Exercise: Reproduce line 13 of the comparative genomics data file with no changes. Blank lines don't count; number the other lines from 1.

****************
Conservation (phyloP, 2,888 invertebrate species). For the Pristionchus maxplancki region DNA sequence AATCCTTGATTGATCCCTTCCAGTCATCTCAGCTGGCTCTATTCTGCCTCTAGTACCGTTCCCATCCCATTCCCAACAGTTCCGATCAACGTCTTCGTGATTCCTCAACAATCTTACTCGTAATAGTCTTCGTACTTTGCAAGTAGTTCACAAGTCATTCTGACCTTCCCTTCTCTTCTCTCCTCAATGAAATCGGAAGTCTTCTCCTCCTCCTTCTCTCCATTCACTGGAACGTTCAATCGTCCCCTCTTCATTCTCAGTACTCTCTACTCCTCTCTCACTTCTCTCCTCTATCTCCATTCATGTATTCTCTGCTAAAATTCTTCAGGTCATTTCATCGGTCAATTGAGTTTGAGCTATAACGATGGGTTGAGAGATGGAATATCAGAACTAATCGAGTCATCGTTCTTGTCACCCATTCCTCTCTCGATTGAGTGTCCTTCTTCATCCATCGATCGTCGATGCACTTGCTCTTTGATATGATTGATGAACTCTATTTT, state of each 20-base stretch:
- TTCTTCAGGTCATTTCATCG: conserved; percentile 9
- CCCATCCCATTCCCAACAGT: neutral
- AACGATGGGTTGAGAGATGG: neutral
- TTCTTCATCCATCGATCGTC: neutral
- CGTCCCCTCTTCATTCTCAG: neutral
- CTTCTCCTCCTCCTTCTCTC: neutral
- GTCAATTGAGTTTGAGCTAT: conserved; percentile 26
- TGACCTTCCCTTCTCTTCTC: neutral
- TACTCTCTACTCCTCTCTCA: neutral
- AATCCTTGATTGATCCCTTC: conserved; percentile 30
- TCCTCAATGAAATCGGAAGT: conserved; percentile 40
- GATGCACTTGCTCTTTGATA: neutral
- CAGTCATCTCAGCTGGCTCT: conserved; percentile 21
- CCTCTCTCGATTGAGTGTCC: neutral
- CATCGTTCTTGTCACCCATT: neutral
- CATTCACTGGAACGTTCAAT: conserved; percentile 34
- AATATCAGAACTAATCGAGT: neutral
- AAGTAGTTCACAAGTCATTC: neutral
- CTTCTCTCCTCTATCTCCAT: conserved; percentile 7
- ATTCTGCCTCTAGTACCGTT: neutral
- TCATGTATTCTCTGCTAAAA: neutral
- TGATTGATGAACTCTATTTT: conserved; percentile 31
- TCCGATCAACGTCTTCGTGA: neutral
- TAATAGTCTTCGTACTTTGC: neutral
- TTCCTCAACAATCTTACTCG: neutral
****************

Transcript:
- GATGCACTTGCTCTTTGATA: neutral